Jack Mintz is wrong on each and every point in his above titled article in April 21st FP!
NOT “immediate need is to soften insolvency regulations to reduce pressures on cash-constrained companies”; the need is to secure the obligations made to millions of Canadian pensioners. These obligations are nothing less than deferred wages.
NOT “dangerous new idea: a government-promoted multi-employer pension plan”; that is exactly what is needed, a vehicle where Canadians default to a portable/employer-independent, low-cost, professionally managed and tax-advantaged retirement savings vehicle
NOT “The “big is better” argument is fallaciously based on the notion that somehow people must be in a pension plan to accumulate savings for retirement purposes.”; bigger is cheaper due to scale and cheaper/cost is one of the few key determinants and controllable factors which influence the available assets after life-long accumulation for retirement. Canadian mutual funds with 2-3% management fees eat away about half the assets over a lifetime of working and saving. Large retiree pools also offer opportunity for low cost annuitization or longevity insurance options, not available to individuals or groups in a cost-effective manner today
NOT “RRSPs make sense in that they avoid unnecessary regulation compared to a pension plan” and NOT “The idea of having super pension plans implies there are cost savings due to economies scale. However, group RRSPs can achieve similar results”; history has shown that RRSPs are inadequate retirement asset accumulation vehicles due to: behavioural obstacles to adequate and systematic savings, investors choosing inappropriate asset allocations and the punishing management fees associated with available investment options.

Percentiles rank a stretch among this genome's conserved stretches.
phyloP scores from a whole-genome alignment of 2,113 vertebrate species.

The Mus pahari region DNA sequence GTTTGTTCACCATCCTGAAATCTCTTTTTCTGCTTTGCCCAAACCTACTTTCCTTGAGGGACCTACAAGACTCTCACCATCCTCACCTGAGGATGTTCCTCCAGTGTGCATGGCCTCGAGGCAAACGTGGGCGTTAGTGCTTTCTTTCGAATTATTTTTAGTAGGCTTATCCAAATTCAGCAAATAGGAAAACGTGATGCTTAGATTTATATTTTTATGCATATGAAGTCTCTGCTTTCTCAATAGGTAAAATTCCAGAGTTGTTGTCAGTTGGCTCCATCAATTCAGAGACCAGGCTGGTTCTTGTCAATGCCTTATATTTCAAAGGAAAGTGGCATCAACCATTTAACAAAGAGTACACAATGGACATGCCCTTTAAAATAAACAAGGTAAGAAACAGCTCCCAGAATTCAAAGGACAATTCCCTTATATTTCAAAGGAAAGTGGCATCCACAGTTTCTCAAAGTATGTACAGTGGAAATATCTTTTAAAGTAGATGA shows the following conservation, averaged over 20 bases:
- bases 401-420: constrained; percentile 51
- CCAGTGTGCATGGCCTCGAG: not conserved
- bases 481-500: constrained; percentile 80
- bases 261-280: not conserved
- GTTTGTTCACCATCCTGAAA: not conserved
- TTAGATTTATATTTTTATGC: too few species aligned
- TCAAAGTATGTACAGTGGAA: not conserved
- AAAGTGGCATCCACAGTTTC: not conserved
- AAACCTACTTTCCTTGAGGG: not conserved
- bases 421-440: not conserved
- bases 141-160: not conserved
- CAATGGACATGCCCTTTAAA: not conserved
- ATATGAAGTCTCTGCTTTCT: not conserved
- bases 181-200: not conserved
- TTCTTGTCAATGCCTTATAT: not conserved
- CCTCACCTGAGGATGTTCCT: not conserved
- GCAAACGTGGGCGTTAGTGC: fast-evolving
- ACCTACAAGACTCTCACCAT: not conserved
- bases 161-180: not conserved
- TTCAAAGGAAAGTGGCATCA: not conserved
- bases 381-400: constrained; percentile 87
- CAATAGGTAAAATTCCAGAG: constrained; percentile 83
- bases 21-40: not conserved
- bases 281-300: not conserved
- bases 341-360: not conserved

NOT “By pushing for super pension funds that operate on a non-profit basis, the government is creating a non-taxable competitor who has a clear advantage over private companies”; private companies have failed to act as fiduciaries for retiree savings.
NOT “More worrisome is the potential implicit liability faced by governments.”; none of the proposals tabled by credible sources have even vaguely implied explicit or implicit government guarantees. The proposals were aimed at urgent need to address on one hand the systemic failure of Canada’s private sector DB pension system and on the other hand the failure of DC/RRSP-based system to enable Canadians to accumulate the necessary assets for retirement. The proposals were not defined benefit plans, but target benefit plans at best.
It’s time for Mr. Mintz to brush up on the disaster that the Canadian pension/retirement system has become. Perhaps he could then propose some solutions to the current crisis. In the meantime he can focus on accounting and tax matters that he is no doubt more familiar with.